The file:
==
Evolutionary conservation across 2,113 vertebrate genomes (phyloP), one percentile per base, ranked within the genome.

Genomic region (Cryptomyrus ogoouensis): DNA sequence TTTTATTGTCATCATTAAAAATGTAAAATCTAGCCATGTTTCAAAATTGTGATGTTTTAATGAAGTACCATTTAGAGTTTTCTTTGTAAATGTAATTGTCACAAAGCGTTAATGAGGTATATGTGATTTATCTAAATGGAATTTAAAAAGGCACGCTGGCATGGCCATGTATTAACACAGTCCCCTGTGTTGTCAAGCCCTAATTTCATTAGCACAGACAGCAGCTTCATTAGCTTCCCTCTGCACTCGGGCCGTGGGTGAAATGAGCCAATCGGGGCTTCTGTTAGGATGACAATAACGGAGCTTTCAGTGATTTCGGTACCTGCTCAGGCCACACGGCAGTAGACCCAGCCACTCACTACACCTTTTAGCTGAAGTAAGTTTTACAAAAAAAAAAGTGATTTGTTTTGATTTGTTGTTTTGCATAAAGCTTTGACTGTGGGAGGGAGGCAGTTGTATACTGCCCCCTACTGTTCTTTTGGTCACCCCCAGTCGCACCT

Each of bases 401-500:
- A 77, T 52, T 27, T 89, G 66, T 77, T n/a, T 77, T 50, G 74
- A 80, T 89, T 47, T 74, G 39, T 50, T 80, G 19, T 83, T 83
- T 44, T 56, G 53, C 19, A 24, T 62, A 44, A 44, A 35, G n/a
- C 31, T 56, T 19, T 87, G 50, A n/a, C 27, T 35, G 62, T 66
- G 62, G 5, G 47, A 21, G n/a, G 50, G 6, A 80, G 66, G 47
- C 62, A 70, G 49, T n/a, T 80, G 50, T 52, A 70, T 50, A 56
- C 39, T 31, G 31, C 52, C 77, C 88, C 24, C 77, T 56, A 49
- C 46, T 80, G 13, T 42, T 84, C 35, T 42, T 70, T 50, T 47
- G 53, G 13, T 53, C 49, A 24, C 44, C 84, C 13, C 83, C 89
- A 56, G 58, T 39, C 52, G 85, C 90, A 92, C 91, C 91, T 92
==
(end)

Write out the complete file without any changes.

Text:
Evolutionary conservation across 2,113 vertebrate genomes (phyloP), one percentile per base, ranked within the genome.

Genomic region (Cryptomyrus ogoouensis): DNA sequence TTTTATTGTCATCATTAAAAATGTAAAATCTAGCCATGTTTCAAAATTGTGATGTTTTAATGAAGTACCATTTAGAGTTTTCTTTGTAAATGTAATTGTCACAAAGCGTTAATGAGGTATATGTGATTTATCTAAATGGAATTTAAAAAGGCACGCTGGCATGGCCATGTATTAACACAGTCCCCTGTGTTGTCAAGCCCTAATTTCATTAGCACAGACAGCAGCTTCATTAGCTTCCCTCTGCACTCGGGCCGTGGGTGAAATGAGCCAATCGGGGCTTCTGTTAGGATGACAATAACGGAGCTTTCAGTGATTTCGGTACCTGCTCAGGCCACACGGCAGTAGACCCAGCCACTCACTACACCTTTTAGCTGAAGTAAGTTTTACAAAAAAAAAAGTGATTTGTTTTGATTTGTTGTTTTGCATAAAGCTTTGACTGTGGGAGGGAGGCAGTTGTATACTGCCCCCTACTGTTCTTTTGGTCACCCCCAGTCGCACCT

Each of bases 401-500:
- A 77, T 52, T 27, T 89, G 66, T 77, T n/a, T 77, T 50, G 74
- A 80, T 89, T 47, T 74, G 39, T 50, T 80, G 19, T 83, T 83
- T 44, T 56, G 53, C 19, A 24, T 62, A 44, A 44, A 35, G n/a
- C 31, T 56, T 19, T 87, G 50, A n/a, C 27, T 35, G 62, T 66
- G 62, G 5, G 47, A 21, G n/a, G 50, G 6, A 80, G 66, G 47
- C 62, A 70, G 49, T n/a, T 80, G 50, T 52, A 70, T 50, A 56
- C 39, T 31, G 31, C 52, C 77, C 88, C 24, C 77, T 56, A 49
- C 46, T 80, G 13, T 42, T 84, C 35, T 42, T 70, T 50, T 47
- G 53, G 13, T 53, C 49, A 24, C 44, C 84, C 13, C 83, C 89
- A 56, G 58, T 39, C 52, G 85, C 90, A 92, C 91, C 91, T 92